The Pennine Way 50 Years Young

Walkers from across the UK and all over the world are being invited to celebrate the 50th anniversary of The Pennine Way – Britain’s first National Trail – throughout 2015.

Friday April 24 marks 50 years since it was launched – 30 years after walker and writer Tom Stephenson first came up with the idea in his article ‘Wanted: A Long Green Trail’, published in the Daily Herald in 1935.

The Trail passes through three National Parks, The North Pennines Area of Outstanding Natural Beauty, two National Nature Reserves and 20 Sites of Special Scientific Interest, all helping to make it one of the most spectacular walks in the UK.

The Pennine Way begins its 268 mile (429 km) journey along the country’s upland backbone at Edale in the Peak District and Derbyshire. Starting with a scenic climb up Jacob’s Ladder, it then crosses Kinder Scout, the highest point in the Peak District, at 2088 feet (636 metres). Ramblers involved in the pioneering Kinder Mass Trespass – pivotal in the creation of Britain’s national parks and the universal ‘right to roam’ its countryside – changed the course of history here in 1932.

The Yorkshire stretch drops you straight into the atmospheric moorland of West Yorkshire, before bisecting the stunning Yorkshire Dales National Park as the route makes its way northwards. Along the way you can take in the imposing form of Malham Cove, a 260 foot tall amphitheatre-shaped cliff formation and an amazing feat of human endeavour, the Ribblehead Viaduct carrying the famous Settle-Carlisle railway.

The Durham leg sees you wander from Middleton-in-Teesdale along the valley of the River Tees, taking in the gentle cascades of Low Force, the thunderous High Force with its peat stained waters tumbling down into a naturally wooded vale below and then onwards towards the 200ft long churning cascade of Cauldron Snout.

Cumbria’s section takes you through the North Pennines Area of Outstanding Natural Beauty, calling at High Cup Nick, a deep chasm in the Pennine fellside, with High Cup Gill winding hundreds of feet below, known as England’s Grand Canyon. After a brief respite in the ancient village of Dufton, the serious climbing begins up all as you 2,930 feet of Cross Fell, the highest point on the entire route and in the Pennines!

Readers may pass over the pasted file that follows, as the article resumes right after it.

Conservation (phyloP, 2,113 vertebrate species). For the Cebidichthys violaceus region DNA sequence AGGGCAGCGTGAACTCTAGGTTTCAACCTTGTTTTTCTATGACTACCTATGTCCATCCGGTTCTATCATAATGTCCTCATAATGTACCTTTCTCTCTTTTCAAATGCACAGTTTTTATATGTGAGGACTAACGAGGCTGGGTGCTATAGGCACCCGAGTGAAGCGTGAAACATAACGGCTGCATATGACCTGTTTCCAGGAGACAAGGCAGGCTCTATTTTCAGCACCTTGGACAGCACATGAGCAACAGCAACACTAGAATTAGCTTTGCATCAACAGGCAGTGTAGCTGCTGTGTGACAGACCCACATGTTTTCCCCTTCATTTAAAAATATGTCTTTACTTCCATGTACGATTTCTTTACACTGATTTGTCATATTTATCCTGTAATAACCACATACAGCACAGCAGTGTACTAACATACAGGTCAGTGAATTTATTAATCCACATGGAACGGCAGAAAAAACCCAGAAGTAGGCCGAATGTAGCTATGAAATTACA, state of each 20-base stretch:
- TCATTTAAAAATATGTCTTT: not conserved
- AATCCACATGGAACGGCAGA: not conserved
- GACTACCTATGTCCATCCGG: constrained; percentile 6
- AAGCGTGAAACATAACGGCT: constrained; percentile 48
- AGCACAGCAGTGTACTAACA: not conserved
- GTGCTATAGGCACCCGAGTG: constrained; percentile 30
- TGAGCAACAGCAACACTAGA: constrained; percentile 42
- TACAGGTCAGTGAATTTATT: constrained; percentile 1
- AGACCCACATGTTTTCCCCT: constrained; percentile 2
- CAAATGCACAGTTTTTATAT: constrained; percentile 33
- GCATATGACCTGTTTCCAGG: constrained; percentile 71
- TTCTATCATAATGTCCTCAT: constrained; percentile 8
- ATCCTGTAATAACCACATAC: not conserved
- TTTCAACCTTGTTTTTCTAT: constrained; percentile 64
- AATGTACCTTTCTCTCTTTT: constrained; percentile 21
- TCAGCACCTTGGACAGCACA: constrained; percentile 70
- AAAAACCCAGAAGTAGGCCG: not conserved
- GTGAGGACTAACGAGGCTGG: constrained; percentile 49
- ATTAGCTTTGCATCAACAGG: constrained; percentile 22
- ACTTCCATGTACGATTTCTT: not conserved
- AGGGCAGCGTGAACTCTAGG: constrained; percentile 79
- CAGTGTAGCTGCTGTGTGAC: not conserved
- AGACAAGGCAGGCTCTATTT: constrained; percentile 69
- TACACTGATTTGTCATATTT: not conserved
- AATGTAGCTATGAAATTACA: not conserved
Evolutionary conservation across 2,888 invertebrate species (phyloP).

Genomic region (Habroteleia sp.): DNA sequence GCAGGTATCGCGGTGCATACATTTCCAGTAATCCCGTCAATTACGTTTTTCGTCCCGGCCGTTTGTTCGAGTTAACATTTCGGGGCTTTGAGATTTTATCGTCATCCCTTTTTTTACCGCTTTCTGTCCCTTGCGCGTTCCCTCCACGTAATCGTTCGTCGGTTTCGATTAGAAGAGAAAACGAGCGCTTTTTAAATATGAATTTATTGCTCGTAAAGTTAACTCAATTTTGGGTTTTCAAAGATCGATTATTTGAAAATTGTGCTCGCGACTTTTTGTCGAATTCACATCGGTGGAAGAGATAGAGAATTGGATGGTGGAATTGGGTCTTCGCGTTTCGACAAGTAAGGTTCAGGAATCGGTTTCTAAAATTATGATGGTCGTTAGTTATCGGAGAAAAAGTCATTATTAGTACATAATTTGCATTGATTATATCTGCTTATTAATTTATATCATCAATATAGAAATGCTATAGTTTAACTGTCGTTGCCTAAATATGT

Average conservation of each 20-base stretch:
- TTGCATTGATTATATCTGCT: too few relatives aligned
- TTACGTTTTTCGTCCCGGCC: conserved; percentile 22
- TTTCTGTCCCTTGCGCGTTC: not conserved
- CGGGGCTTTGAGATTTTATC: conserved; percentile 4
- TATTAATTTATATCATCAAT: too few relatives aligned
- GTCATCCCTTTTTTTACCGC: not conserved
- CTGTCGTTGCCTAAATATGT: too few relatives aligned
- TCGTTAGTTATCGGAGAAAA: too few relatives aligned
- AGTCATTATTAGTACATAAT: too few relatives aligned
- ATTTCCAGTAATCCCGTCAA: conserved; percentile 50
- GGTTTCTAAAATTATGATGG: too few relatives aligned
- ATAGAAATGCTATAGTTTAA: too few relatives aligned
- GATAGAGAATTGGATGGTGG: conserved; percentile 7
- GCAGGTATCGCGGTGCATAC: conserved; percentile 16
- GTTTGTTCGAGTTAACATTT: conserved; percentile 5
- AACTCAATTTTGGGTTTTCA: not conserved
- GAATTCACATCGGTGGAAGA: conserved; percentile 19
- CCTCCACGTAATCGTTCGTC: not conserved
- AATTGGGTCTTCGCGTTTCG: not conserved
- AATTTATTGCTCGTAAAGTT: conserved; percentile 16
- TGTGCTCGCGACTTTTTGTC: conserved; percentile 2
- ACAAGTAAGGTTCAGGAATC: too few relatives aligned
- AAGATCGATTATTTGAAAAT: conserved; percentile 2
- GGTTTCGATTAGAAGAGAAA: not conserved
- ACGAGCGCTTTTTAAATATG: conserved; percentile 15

As you cross into Northumberland you will follow in the footsteps of the ancient Romans and follow the line of Hadrian’s Wall, taking in the iconic Sycamore Gap, immortalised in the film Robin Hood: Prince of Thieves. Towards journeys end you will enter Byrness, in the Rede Valley, the last village in England before the climb into the Cheviot Hills to cross Carter Bar into Scotland and the finish of the Pennine Way in the border village of Kirk Yetholm.

TV Broadcaster, Julia Bradbury, said: ‘’The Pennine Way, the longest and oldest National Trail, chases the mountain tops along the rugged backbone of England and offers 268 miles of some of the finest upland walking in England. The route is steeped in history and packed with dramatic spots, like Kinder Scout, Ribblehead, Cauldron Snout, High Cup Nick and Hadrian’s Wall, as the route weaves its way through five of my favourite places, Derbyshire, Yorkshire, County Durham, Cumbria and Northumberland.’’

James Berresford, VisitEngland’s Chief Executive, said: “The Pennine Way is one of the country’s most treasured national trails. As Britain’s first and oldest national trail it marks a historic route through stunning landscapes, rich with stories that unfold along its path. A draw for visitors every year from both the UK and abroad, this remarkable National Trail stretches through some of the most spectacular northern landscapes this country has to offer - through the Peak District and Derbyshire, Cumbria, Yorkshire, Northumberland and County Durham, forming an important link between many towns and rural communities. This 50th anniversary year is a perfect opportunity to discover and experience the unique tourist spots it passes through, from three of our breath-taking National Park’s, to the wonders of the Northern Pennines or along Hadrian’s Wall, to name but a few.”

To find out more about the Pennine Way Trail, visit: For further details of attractions and accommodation on the route please visit the following:,,, and